Additionalstandard precautions

Washing hands to prevent infection. Washing with running water is preferable. Cross infection of organisms can be greatly reduced when additional precautions are used. These simple measures include:

• handwashing;

• asepsis; and

• decontamination


Handwashing is the single most important infection control measure in healthcare settings. Proper handwashing can limit both cross infection of microorganisms and contamination from bloodborne pathogens. Research has shown that type and availability of handwashing facilities influence how often and how adequately healthcare workers wash their hands. When procedures or tasks are finished, it is essential that health staff go directly to available handwashing facilities with running water, preferably hot. Running water from a tap or pitcher is preferred, as microorganisms can breed in stagnant water. Hands should never be dipped into bowls of water, as this may recontaminate the bowls. The potential contamination of available water should be considered whenever using water for any patient tasks. The six steps that must be carried out during handwashing, to ensure that they are thoroughly cleaned or disinfected, can be seen in the following diagram. If handwashing is not carried out properly, areas of the hands may remain contaminated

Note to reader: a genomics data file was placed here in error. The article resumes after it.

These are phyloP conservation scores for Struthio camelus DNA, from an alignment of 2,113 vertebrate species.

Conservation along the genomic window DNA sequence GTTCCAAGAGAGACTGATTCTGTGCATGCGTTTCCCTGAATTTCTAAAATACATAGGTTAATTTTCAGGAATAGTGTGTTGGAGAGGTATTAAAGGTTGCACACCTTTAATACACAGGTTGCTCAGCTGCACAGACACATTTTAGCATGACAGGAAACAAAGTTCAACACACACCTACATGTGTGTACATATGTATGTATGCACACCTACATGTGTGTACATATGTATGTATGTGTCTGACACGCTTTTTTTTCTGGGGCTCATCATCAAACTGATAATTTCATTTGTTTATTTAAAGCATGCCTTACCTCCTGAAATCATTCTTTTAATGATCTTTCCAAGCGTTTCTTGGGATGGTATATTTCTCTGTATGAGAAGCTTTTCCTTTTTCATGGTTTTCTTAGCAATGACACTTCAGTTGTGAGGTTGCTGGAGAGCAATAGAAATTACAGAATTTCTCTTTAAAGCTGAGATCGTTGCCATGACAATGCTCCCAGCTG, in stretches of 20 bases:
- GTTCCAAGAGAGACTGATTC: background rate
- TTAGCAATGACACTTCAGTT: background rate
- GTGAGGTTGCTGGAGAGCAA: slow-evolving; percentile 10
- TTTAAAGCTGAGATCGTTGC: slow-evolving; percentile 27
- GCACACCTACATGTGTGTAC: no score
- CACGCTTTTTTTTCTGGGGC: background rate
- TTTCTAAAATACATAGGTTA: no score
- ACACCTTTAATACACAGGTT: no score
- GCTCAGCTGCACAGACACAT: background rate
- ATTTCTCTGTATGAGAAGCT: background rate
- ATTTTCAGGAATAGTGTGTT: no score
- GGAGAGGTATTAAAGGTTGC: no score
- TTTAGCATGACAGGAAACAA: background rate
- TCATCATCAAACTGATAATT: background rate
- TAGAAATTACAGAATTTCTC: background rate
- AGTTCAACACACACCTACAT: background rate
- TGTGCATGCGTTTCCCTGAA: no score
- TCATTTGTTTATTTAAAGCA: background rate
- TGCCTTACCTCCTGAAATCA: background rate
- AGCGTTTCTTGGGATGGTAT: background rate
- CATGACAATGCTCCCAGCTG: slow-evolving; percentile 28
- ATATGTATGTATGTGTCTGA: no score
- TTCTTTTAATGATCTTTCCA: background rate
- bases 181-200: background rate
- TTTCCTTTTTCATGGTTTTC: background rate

When should we wash our hands?

Hands should be washed:

• before and after any aseptic technique or invasive procedure;

• before contact with any susceptible patient or site, for example, intravenous sites or wounds;

• after contact with any body fluids, this also includes contact with toileting facilities;

• after handling contaminated equipment, waste or laundry;

• before and after contact with any patient being nursed under isolation or transmission-based precautions;

• before serving meals or drinks;

• after using the toilet; and

• at the start and end of work